Innovation has never been more diverse and has never happened at a more startling pace. This is driven by consumer demand and the rise in new technologies like the IoT and AI, and is propelled by a world growing ever smaller through the rapid speed of globalization.
In consumer goods, about 85% of new products fail in the market, according to FoodNavigator-USA.com. And innovation is the only way to beat these numbers, as customers are willing to pay more for innovative products. For instance, a Customer Think study revealed that 83% of customers indicate that they would pay more for innovation in electronics.
So what do the next few years have in store for product innovation and what are the main influencing factors driving it? We look at the three top trends over the coming years:
Modern customers are becoming more and more interested in the ethics and sustainability of the practices of the companies they utilize. Nine in 10 customers agree that brand innovation needs to impact society, according to a study by the PR agency Edelman. The same study found that 69% of customers expect brand innovation to improve society. This commitment needs to be demonstrated throughout the R & D and supply chain process, and it needs to be obvious to consumers where it is - and isn't - being adhered to.
This mindful consumerism will continue to influence product innovation over the coming years, and manufacturers need to be conscious of the processes that go into their products as well as working towards increasing visibility. Innovations that drive this will become increasingly popular.
Discover more about where product innovation is and where it is heading at our Product Innovation Summit in Boston, September 27-28.
The gig economy
It’s easy to move quickly when you’re a small, nimble startup, hence why they are notorious for innovating the most effectively. But when you’re a large, global corporation, product innovation can become stale.
This is where the gig economy can come into it's own in inspiring innovation. Many larger corporations are realizing that they can jump onto new opportunities with more speed by not structuring people’s jobs around broadly defined roles. Instead, innovation is better through of in terms of tasks and results — whether evaluating new strategies, launching new products, or transforming IT infrastructure to scale with long-term needs. This way they can draw from both internal resources and high-end independent professionals, ensuring they are assembling the best, most agile team for the job.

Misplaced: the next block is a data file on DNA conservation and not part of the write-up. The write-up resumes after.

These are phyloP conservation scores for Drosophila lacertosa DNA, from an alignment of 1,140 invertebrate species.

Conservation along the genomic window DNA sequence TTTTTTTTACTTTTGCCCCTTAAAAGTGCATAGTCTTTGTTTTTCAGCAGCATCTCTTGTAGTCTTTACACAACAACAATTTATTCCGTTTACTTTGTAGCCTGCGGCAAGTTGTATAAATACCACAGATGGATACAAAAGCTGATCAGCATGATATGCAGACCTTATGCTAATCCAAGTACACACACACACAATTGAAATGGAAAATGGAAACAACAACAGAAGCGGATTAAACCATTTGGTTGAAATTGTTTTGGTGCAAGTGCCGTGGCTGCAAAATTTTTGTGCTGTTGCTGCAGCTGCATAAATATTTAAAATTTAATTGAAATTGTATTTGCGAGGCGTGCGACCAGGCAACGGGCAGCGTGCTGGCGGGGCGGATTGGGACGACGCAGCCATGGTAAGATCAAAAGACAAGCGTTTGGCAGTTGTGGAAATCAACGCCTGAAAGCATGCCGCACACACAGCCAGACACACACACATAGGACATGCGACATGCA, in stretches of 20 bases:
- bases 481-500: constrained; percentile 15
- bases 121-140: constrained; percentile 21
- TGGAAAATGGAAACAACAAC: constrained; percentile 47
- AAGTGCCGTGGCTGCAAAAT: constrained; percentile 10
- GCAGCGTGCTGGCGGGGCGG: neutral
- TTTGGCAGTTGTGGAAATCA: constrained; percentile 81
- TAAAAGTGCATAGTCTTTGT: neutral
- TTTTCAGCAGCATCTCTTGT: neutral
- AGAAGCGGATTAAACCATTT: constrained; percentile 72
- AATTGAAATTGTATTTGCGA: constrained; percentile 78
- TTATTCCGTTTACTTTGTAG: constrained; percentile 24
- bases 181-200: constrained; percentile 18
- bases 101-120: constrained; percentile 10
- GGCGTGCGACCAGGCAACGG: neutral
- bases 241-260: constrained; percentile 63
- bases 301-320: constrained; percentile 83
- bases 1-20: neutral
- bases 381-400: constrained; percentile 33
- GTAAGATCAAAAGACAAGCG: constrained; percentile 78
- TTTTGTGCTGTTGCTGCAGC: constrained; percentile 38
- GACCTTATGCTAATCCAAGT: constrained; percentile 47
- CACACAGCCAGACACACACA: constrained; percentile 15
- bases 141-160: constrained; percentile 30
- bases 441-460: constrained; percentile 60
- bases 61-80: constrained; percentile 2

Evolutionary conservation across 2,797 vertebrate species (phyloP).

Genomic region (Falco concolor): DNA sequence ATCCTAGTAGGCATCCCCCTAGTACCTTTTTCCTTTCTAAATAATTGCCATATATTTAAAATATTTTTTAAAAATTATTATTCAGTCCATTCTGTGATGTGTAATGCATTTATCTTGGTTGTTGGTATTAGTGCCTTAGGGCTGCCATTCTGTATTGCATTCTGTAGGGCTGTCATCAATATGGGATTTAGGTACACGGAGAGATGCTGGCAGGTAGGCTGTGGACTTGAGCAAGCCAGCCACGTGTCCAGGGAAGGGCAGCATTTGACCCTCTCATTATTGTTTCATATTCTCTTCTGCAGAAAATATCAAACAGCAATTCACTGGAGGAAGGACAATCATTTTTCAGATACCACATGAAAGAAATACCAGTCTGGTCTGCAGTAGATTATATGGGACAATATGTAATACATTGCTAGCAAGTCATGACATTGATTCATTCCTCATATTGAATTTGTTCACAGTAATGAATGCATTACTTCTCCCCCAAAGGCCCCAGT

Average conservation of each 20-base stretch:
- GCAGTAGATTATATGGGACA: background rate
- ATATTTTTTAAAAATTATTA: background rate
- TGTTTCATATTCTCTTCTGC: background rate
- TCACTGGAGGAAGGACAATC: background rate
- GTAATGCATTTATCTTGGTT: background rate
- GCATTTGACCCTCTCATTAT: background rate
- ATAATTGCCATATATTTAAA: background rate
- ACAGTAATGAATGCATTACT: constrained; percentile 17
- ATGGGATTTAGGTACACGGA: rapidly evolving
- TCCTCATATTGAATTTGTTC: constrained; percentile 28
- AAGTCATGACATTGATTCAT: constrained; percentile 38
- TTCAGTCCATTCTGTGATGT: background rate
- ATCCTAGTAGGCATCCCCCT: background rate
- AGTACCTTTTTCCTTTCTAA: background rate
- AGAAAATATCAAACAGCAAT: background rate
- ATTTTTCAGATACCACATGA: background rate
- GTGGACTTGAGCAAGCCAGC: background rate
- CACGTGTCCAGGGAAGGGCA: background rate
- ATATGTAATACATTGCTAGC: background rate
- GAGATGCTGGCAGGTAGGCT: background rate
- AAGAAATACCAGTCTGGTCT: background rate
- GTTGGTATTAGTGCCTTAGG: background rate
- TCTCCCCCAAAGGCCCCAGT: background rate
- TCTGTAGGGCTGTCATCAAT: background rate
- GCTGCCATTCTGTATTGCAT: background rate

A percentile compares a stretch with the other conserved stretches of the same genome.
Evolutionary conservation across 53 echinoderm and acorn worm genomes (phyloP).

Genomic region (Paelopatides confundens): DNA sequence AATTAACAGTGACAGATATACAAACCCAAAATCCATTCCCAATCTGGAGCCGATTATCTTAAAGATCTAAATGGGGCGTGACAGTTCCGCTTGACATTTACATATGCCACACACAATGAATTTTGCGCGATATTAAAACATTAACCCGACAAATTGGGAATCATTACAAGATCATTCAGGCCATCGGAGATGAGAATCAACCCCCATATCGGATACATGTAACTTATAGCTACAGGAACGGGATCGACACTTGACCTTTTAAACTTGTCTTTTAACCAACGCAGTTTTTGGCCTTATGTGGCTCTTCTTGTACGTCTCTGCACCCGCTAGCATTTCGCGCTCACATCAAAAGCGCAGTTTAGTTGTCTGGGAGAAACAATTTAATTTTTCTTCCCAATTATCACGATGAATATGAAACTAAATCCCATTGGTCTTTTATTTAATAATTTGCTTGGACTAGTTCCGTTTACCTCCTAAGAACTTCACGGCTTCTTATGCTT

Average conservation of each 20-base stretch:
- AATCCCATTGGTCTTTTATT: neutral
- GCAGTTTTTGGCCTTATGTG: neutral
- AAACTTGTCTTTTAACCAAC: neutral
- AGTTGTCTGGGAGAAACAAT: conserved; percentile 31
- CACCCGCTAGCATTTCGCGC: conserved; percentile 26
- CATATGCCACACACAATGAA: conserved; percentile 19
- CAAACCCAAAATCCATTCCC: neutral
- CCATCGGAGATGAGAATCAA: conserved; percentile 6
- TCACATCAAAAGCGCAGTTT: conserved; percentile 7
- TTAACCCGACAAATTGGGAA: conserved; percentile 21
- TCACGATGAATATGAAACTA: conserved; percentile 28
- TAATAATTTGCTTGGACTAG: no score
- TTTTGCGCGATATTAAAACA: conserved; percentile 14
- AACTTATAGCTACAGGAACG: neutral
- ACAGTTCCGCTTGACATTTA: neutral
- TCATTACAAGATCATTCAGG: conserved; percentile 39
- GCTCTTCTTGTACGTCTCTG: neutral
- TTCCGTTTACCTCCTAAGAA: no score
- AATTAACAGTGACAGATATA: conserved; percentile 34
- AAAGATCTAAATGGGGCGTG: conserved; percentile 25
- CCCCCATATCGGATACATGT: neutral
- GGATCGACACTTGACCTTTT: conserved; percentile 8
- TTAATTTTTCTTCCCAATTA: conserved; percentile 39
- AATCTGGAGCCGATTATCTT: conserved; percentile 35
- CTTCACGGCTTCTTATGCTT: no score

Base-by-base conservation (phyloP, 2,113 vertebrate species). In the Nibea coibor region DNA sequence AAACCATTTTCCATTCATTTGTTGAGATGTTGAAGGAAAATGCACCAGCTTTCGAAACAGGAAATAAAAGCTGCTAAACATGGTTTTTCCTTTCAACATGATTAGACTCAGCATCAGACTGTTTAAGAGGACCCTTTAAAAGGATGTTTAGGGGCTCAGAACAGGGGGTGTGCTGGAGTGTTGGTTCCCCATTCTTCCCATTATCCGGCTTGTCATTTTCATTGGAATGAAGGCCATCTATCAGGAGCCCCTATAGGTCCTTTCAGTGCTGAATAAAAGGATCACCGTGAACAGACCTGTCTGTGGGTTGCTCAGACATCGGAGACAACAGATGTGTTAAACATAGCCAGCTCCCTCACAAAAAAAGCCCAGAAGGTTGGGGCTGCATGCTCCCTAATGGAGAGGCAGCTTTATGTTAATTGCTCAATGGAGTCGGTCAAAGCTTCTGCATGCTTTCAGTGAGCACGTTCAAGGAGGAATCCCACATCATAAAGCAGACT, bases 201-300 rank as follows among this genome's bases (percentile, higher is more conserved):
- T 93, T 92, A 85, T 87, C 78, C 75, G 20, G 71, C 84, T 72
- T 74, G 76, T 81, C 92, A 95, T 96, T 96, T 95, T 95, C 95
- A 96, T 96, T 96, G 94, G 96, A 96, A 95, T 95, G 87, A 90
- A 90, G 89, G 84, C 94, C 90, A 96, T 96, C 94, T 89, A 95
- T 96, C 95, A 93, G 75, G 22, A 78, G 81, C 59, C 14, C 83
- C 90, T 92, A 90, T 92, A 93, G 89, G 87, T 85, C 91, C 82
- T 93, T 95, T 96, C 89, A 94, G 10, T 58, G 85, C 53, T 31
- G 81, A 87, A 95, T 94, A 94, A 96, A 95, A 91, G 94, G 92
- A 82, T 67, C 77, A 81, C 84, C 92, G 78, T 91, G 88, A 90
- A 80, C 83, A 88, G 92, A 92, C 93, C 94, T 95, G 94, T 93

"This type of agility goes way beyond corporate innovation labs," said Jody Greenstone Miller, CEO and co-founder of Business Talent Group (BTG), in an interview with Forbes. “Instead, it cascades throughout the entire organization. The Head of Corporate Development at an industrial conglomerate, for instance, uses on-demand independent strategists to assess acquisition targets in adjacent industries. These professionals have deep industry knowledge, and they understand the company’s long-term strategic interests. Together, they help the Corporate Development team efficiently prioritize opportunities without hiring a suite of experts for each deal, and they increase its agility in diverse markets.”
The world is becoming increasingly mobile. According to Gartner, by 2020, the number of devices connected to the internet will more than triple, estimates suggesting there could be as many as 20.8 billion globally.. As smartphones have become commonplace, mobile browsing has swiftly caught up with desktop browsing, and in 2017 for the first time it overtook desktop browsing as the most common method. This is something companies need to be aware of when developing products today, as a digital product needs to be easily utilized from a smartphone.This trend towards mobile has already begun impacting product innovation and this trend will continue. This has led to some major shifts in such long-established industries such as banking, retail, and travel, as well as creation of new areas of opportunity outside of them. More businesses are adopting a comprehensive, mobile-first strategy to meet the challenges of the new age.